I'm really proud of myself. At mile 11, my legs were done. I had hustled back on pace from a pit stop at mile 8, and we had just finished 3 miles of rolling hills. I was in the midst of composing my blog post in my brain. The title was to be, "Missed again." I was grieving...thinking of everything that had gone wrong--too much walking the day before the race, the injured calf, forgetting to buy yogurt (my usual food) for breakfast, travel stresses... I had a lot of sadness and negative thinking going on.
Despite my faulty thoughts and failing legs, I decided I wouldn't walk until at least mile 13.1--the halfway point. I don't know why. It was just a little goal. I had already played other brain tricks earlier in the race. For instance, at mile six I remember thinking, "Only 10 more miles until there's 10 more miles left to go." Perhaps that thought of mile sixteen is what kept me going once I reached halfway. At mile 13.1 I thought, "Give yourself a chance. Just get to 16." And that became my theme.
"Give yourself a chance," I kept repeating. And by that I meant keep running on pace until mile __ before thinking about slowing, walking or quitting. It worked. I made it to mile 16, on pace, and felt a hell of a lot better than I had at mile 11 or mile 13. "Give yourself a chance, etta. Just make it to mile 18," and I did. And then the goals were miles 20, 22, and 23. By mile 22, I was pretty sure I was going to make it. Miles 23-26 were perhaps the toughest miles I had ever run, but I didn't slow. I was determined.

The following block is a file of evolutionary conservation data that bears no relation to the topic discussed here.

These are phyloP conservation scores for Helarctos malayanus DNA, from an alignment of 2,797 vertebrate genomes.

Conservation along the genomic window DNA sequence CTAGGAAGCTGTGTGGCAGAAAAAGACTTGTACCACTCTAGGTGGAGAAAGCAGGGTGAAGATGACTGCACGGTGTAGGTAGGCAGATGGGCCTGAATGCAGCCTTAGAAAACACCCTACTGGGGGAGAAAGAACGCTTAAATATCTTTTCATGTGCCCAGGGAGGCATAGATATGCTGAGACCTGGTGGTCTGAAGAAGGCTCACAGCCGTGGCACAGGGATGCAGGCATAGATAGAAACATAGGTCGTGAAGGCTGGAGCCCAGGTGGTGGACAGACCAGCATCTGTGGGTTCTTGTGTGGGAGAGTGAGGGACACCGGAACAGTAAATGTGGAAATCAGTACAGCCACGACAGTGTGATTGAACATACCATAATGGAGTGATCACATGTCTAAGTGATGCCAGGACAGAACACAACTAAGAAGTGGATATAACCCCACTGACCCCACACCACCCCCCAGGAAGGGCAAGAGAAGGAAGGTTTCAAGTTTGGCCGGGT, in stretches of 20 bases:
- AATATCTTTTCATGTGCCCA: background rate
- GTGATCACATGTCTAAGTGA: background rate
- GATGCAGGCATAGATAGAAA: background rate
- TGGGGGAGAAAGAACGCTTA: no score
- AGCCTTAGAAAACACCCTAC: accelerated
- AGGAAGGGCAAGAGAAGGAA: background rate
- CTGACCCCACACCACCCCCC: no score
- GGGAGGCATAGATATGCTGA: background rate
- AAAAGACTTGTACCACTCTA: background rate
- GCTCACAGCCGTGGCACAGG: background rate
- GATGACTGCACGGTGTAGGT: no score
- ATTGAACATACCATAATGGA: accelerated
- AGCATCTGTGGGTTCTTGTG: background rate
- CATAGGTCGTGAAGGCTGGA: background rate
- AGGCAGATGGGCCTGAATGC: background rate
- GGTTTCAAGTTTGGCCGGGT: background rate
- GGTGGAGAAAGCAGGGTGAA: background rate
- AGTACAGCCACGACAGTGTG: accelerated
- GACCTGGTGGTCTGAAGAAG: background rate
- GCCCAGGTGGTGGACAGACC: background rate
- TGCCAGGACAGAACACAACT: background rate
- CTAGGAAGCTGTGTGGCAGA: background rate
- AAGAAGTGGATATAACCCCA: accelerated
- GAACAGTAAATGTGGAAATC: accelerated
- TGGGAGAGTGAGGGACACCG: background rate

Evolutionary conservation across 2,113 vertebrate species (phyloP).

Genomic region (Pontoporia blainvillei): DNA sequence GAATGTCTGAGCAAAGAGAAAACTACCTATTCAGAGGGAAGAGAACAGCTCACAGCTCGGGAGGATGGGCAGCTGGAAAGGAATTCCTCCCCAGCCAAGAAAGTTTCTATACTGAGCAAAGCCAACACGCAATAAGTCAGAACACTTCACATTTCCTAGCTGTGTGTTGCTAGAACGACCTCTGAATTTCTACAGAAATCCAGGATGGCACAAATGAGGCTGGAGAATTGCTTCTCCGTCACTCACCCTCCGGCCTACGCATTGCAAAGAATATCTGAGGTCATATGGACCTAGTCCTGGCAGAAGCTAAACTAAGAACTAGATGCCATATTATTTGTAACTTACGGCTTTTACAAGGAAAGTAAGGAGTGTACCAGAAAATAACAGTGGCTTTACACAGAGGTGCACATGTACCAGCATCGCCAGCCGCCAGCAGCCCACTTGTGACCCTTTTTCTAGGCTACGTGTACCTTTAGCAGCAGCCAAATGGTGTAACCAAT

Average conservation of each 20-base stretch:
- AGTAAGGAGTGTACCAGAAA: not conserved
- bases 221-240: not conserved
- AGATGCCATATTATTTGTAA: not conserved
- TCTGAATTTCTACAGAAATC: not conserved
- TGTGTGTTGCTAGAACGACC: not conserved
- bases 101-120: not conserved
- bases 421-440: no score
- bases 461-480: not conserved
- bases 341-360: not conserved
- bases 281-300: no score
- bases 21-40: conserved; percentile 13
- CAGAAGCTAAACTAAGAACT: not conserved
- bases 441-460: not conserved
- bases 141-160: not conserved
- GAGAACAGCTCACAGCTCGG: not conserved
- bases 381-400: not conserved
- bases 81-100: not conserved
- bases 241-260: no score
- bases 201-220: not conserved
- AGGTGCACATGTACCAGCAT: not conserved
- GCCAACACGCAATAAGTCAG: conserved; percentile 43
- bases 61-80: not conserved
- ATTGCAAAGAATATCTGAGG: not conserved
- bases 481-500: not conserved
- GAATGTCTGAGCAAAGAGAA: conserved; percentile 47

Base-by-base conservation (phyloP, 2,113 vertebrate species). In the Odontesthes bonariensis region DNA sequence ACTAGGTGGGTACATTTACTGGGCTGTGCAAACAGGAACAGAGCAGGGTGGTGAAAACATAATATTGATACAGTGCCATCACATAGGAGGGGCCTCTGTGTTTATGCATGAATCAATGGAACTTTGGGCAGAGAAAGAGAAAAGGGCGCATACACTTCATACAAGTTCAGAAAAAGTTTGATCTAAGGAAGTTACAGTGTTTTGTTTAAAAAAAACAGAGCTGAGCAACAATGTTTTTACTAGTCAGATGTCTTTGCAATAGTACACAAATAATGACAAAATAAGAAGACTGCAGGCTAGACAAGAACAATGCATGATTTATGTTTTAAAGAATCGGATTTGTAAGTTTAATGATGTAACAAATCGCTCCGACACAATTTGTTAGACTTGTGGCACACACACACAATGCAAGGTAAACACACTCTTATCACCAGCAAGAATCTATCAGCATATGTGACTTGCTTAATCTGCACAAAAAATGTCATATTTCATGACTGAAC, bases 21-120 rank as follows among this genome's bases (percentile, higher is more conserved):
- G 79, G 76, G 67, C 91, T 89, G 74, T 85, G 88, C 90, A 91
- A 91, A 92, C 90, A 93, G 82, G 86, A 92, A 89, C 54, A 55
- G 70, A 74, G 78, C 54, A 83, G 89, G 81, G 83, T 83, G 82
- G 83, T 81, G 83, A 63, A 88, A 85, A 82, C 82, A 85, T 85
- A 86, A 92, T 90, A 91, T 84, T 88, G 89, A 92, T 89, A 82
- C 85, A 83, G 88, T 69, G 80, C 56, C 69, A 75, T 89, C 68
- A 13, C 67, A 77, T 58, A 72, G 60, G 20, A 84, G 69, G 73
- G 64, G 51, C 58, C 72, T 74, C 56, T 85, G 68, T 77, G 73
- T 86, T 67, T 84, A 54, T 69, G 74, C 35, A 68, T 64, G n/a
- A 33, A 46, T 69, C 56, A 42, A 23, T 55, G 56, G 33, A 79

"If it was easy, anyone could do it." That was my thinking over the final 3.2 miles. Any time I thought it was too hard, I reminded myself it was supposed to be hard. That's what would make it special. And special it was. I exuberantly yelled, "I qualified," as I ran toward the finish line. As far as I was concerned, the spectators were all cheering for me. HA! It was my ten seconds of fame.
I was very emotional and held back tears after I crossed the finish line. Those first 11 miles were filled with physical discomfort and emotional negativity. I think I am more proud of battling back from that than I am of qualifying for Boston.
In many ways, the race was a microcosm of my last 4-5 months. Remember July? Gripped by depression, I could barely get out of bed. From my bed to a qualifying marathon... I don't know what else to say. I'm happy. I'm grateful. Life is good today.
Depression Marathon Blog
- Diagnosed with depression 16 years ago, I lost the life I once knew, but in the process re-created a better me. I am alive and functional today because of my dog, my treatment team, my sobriety, and my willingness to re-create myself within the confines of this illness. I hate the illness, but I'm grateful for the person I've become and the opportunities I've seized because of it. I hope writing a depression blog will reduce stigma and improve the understanding and treatment of people with mental illness. All original content copyright to me: etta. Enjoy your visit!
Sunday, November 15, 2009